Jessica Chastain Reveals She Dropped Out of High School & Her Comments on Education Are Powerful
Time and time again, Jessica Chastain has proven that she's one of the most talented, intelligent actors of our generation — so, at first glance, this bombshell she just dropped in an interview with EW is pretty shocking. While promoting her upcoming film A Most Violent Year , Jessica Chastain revealed that she dropped out of high school, because she was truant so often during her teen years that she wasn't actually able to graduate.
"Nobody knows this about me...I dropped out of high school. I was not a hard worker. I was a terrible student," Chastain explained. "Eventually I got my adult diploma, but I did not graduate. And it wasn’t that I just dropped out and never went back—at the end of the year I had too many absences to graduate."
While it may be insane news to those of us who have followed Chastain's career, it's actually what Chastain said next that's even more shocking: Apparently, being truant may have made her become more interested in acting.
"I would cut school and sit in my car, reading Shakespeare," she said, adding that she then went on to star in productions of Shakespeare plays before auditioning for — and being accepted to — The Juilliard School at the age of 22. "I thought that I wasn’t an intelligent person because I did so poorly...there are kids out there that aren’t doing well in school — and I hope they never think it means they’re stupid," she continued. "It’s all about finding where your interest lies and finding what you’re good at."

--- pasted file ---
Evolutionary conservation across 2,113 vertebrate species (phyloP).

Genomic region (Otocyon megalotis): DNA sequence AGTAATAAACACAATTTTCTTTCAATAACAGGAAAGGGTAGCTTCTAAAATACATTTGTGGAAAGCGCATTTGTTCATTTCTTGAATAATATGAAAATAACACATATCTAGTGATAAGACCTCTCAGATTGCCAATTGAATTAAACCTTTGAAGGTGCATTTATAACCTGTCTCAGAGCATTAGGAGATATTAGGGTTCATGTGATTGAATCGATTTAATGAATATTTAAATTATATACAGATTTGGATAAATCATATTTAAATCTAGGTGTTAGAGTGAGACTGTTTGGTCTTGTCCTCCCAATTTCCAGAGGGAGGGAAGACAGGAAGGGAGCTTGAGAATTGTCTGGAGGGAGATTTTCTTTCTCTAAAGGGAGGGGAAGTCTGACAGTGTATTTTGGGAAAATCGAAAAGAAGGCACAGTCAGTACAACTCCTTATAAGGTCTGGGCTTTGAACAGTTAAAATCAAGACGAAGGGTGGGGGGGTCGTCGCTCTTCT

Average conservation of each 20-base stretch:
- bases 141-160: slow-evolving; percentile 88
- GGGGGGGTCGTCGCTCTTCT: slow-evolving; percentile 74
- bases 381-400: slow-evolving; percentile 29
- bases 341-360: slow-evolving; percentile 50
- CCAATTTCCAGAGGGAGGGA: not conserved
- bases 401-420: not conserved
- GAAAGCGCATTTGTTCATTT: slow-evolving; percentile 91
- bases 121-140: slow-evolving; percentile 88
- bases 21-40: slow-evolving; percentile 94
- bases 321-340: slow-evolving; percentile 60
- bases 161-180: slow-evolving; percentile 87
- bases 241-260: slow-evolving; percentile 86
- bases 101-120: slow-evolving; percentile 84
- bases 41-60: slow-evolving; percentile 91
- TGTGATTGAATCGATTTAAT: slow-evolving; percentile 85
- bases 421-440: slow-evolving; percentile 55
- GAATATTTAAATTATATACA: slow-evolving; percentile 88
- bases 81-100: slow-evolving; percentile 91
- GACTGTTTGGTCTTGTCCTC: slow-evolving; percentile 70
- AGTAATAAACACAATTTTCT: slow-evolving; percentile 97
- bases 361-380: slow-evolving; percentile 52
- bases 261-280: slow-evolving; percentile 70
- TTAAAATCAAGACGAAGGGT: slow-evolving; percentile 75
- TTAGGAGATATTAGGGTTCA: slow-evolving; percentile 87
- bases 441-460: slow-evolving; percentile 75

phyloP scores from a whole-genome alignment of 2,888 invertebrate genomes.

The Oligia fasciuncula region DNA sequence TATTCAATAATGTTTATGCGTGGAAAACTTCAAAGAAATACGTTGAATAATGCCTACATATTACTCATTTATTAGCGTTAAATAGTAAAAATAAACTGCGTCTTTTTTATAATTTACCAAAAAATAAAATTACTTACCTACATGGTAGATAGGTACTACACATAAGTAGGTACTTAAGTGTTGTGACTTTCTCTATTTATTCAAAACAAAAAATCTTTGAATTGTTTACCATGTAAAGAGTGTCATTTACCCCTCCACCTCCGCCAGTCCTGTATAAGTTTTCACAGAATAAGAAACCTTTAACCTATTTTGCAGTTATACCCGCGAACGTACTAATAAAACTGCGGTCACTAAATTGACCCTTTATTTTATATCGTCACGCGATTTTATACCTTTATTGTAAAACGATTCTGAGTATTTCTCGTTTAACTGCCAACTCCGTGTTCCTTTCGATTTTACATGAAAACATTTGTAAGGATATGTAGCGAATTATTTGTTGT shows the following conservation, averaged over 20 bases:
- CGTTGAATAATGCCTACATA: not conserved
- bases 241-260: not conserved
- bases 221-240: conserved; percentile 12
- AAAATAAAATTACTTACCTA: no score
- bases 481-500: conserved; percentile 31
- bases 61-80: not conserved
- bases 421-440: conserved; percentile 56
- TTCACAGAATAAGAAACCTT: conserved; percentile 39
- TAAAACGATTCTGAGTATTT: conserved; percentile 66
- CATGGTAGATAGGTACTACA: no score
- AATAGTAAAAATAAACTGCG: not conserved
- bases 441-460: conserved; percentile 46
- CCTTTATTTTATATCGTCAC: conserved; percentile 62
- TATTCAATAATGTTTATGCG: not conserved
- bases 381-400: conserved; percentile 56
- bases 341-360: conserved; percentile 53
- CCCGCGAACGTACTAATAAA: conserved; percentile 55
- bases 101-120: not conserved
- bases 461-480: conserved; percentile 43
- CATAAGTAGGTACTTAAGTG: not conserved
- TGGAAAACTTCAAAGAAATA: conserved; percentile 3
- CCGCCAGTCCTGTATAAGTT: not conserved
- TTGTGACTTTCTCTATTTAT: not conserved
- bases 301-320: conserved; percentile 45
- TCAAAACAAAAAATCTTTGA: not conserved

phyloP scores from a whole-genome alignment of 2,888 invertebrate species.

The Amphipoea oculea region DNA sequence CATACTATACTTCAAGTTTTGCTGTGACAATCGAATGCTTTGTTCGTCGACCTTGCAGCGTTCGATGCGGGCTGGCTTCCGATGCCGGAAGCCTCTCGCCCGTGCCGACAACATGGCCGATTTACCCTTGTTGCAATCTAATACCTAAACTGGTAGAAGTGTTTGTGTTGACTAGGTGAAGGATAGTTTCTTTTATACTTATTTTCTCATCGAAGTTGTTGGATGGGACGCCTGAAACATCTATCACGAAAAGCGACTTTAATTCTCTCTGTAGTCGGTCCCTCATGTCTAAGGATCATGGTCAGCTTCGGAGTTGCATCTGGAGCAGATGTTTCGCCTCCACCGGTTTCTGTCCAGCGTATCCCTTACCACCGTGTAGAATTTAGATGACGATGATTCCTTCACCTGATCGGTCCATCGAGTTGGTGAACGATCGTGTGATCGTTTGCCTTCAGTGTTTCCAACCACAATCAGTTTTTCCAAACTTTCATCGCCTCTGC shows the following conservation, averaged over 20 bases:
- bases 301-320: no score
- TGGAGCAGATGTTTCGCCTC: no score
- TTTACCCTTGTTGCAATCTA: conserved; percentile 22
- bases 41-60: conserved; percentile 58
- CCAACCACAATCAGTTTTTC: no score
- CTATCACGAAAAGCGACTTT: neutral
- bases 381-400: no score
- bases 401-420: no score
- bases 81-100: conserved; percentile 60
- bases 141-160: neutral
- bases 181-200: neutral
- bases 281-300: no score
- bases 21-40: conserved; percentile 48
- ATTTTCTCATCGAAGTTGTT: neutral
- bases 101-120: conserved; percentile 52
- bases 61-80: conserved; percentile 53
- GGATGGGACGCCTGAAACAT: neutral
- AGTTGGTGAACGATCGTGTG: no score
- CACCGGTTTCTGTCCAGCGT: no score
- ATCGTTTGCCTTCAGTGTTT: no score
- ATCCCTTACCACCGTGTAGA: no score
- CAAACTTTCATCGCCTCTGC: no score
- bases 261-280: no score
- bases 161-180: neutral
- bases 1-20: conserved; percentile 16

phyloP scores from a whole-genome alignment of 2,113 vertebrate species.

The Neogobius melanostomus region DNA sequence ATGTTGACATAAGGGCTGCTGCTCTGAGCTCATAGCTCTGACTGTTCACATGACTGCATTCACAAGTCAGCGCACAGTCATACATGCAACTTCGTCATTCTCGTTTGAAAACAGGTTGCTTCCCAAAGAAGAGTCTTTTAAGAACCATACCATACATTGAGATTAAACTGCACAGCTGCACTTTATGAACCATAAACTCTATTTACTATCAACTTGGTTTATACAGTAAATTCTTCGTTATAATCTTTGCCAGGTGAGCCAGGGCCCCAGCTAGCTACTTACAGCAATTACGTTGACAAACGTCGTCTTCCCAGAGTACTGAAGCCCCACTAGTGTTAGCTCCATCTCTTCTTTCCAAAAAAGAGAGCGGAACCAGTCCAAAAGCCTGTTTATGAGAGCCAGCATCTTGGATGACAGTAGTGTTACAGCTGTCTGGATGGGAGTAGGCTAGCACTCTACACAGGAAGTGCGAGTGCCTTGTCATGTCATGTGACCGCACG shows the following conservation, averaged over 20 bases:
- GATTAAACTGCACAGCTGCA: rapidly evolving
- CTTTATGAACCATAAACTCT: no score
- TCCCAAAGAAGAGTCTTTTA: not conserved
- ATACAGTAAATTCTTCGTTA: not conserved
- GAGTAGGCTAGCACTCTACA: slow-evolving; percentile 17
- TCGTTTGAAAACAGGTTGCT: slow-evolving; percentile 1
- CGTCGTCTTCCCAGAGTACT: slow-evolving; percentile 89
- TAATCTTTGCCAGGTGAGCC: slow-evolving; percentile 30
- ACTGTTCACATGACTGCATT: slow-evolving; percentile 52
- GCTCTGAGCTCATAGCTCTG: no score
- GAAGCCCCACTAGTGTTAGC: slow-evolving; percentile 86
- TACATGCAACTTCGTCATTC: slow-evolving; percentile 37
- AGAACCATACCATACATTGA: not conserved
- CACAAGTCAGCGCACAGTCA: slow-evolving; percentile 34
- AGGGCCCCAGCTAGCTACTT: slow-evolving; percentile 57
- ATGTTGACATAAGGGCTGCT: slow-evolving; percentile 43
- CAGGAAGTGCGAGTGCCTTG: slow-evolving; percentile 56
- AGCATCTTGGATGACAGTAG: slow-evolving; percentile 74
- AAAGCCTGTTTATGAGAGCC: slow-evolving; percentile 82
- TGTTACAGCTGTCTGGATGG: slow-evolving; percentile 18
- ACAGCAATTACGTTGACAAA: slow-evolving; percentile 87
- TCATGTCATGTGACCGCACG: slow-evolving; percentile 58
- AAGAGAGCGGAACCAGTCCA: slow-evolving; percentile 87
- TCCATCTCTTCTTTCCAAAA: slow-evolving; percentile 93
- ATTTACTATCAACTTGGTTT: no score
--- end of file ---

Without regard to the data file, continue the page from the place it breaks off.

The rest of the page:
Though cutting class to read Shakespeare instead isn't always what truant teens are doing during the time they should be in school, some do, and Chastain's comments indicate something pretty important and worth a discussion: The results of a standardized schooling systems.
Someone who doesn't have an interest in learning and creativity won't sit in their car and read Shakespeare plays during their spare time — actually, even some people who do have an interest in learning and creativity don't do that. The fact that Chastain chose to spend her time that way — and, as she admitted, often felt unintelligent because her schoolwork wasn't stellar — just goes to show that grades aren't always a barometer for the amount of success a person is going to have in live, or a measure of how intelligent they are.
The bottom line is, everyone is different: Not every child has the same interests in life, and not every child learns the same way. Chastain was lucky enough to discover her passion for acting and literature fairly early in life, but for so many other kids being pushed through a school system that values test scores over a passion for learning and growth, this isn't always the case. It's a sad reality that has needed to be addressed in the US for a good while — and making any child to feel that they're less intelligent because they're unable to learn the same way that federal standards say they should doesn't help either.